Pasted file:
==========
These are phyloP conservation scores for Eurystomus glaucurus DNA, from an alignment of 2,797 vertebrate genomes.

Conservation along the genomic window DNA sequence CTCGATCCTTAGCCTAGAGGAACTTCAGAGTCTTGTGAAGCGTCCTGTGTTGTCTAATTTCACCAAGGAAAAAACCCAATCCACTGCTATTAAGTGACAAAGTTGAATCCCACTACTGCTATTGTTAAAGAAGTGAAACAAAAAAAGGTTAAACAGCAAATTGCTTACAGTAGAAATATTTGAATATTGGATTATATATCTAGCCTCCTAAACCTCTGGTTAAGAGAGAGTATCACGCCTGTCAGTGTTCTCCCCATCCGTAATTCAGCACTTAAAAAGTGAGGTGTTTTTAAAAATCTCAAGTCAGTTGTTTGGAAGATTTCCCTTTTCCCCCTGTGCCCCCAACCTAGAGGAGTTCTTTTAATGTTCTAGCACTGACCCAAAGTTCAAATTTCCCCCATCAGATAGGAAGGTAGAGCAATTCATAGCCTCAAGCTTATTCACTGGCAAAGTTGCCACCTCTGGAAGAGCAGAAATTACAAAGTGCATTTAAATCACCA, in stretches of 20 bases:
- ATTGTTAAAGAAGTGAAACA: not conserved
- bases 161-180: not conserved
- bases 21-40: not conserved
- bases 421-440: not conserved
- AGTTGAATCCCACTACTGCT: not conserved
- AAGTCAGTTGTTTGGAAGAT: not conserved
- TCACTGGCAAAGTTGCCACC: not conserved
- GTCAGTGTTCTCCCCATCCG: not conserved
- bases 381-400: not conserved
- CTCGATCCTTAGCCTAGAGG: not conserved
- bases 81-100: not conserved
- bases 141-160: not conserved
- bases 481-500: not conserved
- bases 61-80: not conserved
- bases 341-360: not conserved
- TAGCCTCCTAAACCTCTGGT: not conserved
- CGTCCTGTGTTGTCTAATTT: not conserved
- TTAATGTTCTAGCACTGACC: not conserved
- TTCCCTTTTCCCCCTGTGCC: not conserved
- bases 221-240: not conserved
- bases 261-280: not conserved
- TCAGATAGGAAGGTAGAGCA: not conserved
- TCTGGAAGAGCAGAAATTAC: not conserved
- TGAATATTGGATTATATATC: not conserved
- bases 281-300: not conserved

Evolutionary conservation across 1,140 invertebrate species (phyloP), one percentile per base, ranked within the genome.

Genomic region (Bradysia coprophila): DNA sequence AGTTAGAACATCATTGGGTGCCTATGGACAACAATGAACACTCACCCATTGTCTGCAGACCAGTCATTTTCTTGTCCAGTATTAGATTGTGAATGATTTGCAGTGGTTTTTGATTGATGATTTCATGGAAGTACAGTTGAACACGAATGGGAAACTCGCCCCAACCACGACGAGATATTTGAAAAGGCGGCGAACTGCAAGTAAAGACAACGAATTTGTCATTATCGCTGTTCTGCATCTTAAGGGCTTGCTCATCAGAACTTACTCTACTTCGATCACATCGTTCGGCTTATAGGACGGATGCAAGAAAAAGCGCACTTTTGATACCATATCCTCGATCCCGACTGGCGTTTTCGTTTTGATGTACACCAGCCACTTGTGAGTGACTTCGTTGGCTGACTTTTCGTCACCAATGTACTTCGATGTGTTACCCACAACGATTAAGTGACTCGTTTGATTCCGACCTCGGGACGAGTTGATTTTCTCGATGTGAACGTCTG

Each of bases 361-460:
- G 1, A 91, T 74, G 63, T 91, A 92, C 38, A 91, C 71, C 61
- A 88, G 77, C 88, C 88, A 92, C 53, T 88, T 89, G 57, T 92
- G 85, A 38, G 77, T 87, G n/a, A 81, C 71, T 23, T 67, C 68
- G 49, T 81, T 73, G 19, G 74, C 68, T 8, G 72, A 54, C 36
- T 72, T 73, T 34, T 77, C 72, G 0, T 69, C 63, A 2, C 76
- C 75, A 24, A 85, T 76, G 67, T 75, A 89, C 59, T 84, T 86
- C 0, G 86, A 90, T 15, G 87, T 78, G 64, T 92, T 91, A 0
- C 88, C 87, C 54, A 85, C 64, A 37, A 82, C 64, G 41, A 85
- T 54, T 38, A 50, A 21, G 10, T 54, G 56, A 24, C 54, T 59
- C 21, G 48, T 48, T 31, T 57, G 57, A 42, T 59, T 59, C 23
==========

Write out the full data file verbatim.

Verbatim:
These are phyloP conservation scores for Eurystomus glaucurus DNA, from an alignment of 2,797 vertebrate genomes.

Conservation along the genomic window DNA sequence CTCGATCCTTAGCCTAGAGGAACTTCAGAGTCTTGTGAAGCGTCCTGTGTTGTCTAATTTCACCAAGGAAAAAACCCAATCCACTGCTATTAAGTGACAAAGTTGAATCCCACTACTGCTATTGTTAAAGAAGTGAAACAAAAAAAGGTTAAACAGCAAATTGCTTACAGTAGAAATATTTGAATATTGGATTATATATCTAGCCTCCTAAACCTCTGGTTAAGAGAGAGTATCACGCCTGTCAGTGTTCTCCCCATCCGTAATTCAGCACTTAAAAAGTGAGGTGTTTTTAAAAATCTCAAGTCAGTTGTTTGGAAGATTTCCCTTTTCCCCCTGTGCCCCCAACCTAGAGGAGTTCTTTTAATGTTCTAGCACTGACCCAAAGTTCAAATTTCCCCCATCAGATAGGAAGGTAGAGCAATTCATAGCCTCAAGCTTATTCACTGGCAAAGTTGCCACCTCTGGAAGAGCAGAAATTACAAAGTGCATTTAAATCACCA, in stretches of 20 bases:
- ATTGTTAAAGAAGTGAAACA: not conserved
- bases 161-180: not conserved
- bases 21-40: not conserved
- bases 421-440: not conserved
- AGTTGAATCCCACTACTGCT: not conserved
- AAGTCAGTTGTTTGGAAGAT: not conserved
- TCACTGGCAAAGTTGCCACC: not conserved
- GTCAGTGTTCTCCCCATCCG: not conserved
- bases 381-400: not conserved
- CTCGATCCTTAGCCTAGAGG: not conserved
- bases 81-100: not conserved
- bases 141-160: not conserved
- bases 481-500: not conserved
- bases 61-80: not conserved
- bases 341-360: not conserved
- TAGCCTCCTAAACCTCTGGT: not conserved
- CGTCCTGTGTTGTCTAATTT: not conserved
- TTAATGTTCTAGCACTGACC: not conserved
- TTCCCTTTTCCCCCTGTGCC: not conserved
- bases 221-240: not conserved
- bases 261-280: not conserved
- TCAGATAGGAAGGTAGAGCA: not conserved
- TCTGGAAGAGCAGAAATTAC: not conserved
- TGAATATTGGATTATATATC: not conserved
- bases 281-300: not conserved

Evolutionary conservation across 1,140 invertebrate species (phyloP), one percentile per base, ranked within the genome.

Genomic region (Bradysia coprophila): DNA sequence AGTTAGAACATCATTGGGTGCCTATGGACAACAATGAACACTCACCCATTGTCTGCAGACCAGTCATTTTCTTGTCCAGTATTAGATTGTGAATGATTTGCAGTGGTTTTTGATTGATGATTTCATGGAAGTACAGTTGAACACGAATGGGAAACTCGCCCCAACCACGACGAGATATTTGAAAAGGCGGCGAACTGCAAGTAAAGACAACGAATTTGTCATTATCGCTGTTCTGCATCTTAAGGGCTTGCTCATCAGAACTTACTCTACTTCGATCACATCGTTCGGCTTATAGGACGGATGCAAGAAAAAGCGCACTTTTGATACCATATCCTCGATCCCGACTGGCGTTTTCGTTTTGATGTACACCAGCCACTTGTGAGTGACTTCGTTGGCTGACTTTTCGTCACCAATGTACTTCGATGTGTTACCCACAACGATTAAGTGACTCGTTTGATTCCGACCTCGGGACGAGTTGATTTTCTCGATGTGAACGTCTG

Each of bases 361-460:
- G 1, A 91, T 74, G 63, T 91, A 92, C 38, A 91, C 71, C 61
- A 88, G 77, C 88, C 88, A 92, C 53, T 88, T 89, G 57, T 92
- G 85, A 38, G 77, T 87, G n/a, A 81, C 71, T 23, T 67, C 68
- G 49, T 81, T 73, G 19, G 74, C 68, T 8, G 72, A 54, C 36
- T 72, T 73, T 34, T 77, C 72, G 0, T 69, C 63, A 2, C 76
- C 75, A 24, A 85, T 76, G 67, T 75, A 89, C 59, T 84, T 86
- C 0, G 86, A 90, T 15, G 87, T 78, G 64, T 92, T 91, A 0
- C 88, C 87, C 54, A 85, C 64, A 37, A 82, C 64, G 41, A 85
- T 54, T 38, A 50, A 21, G 10, T 54, G 56, A 24, C 54, T 59
- C 21, G 48, T 48, T 31, T 57, G 57, A 42, T 59, T 59, C 23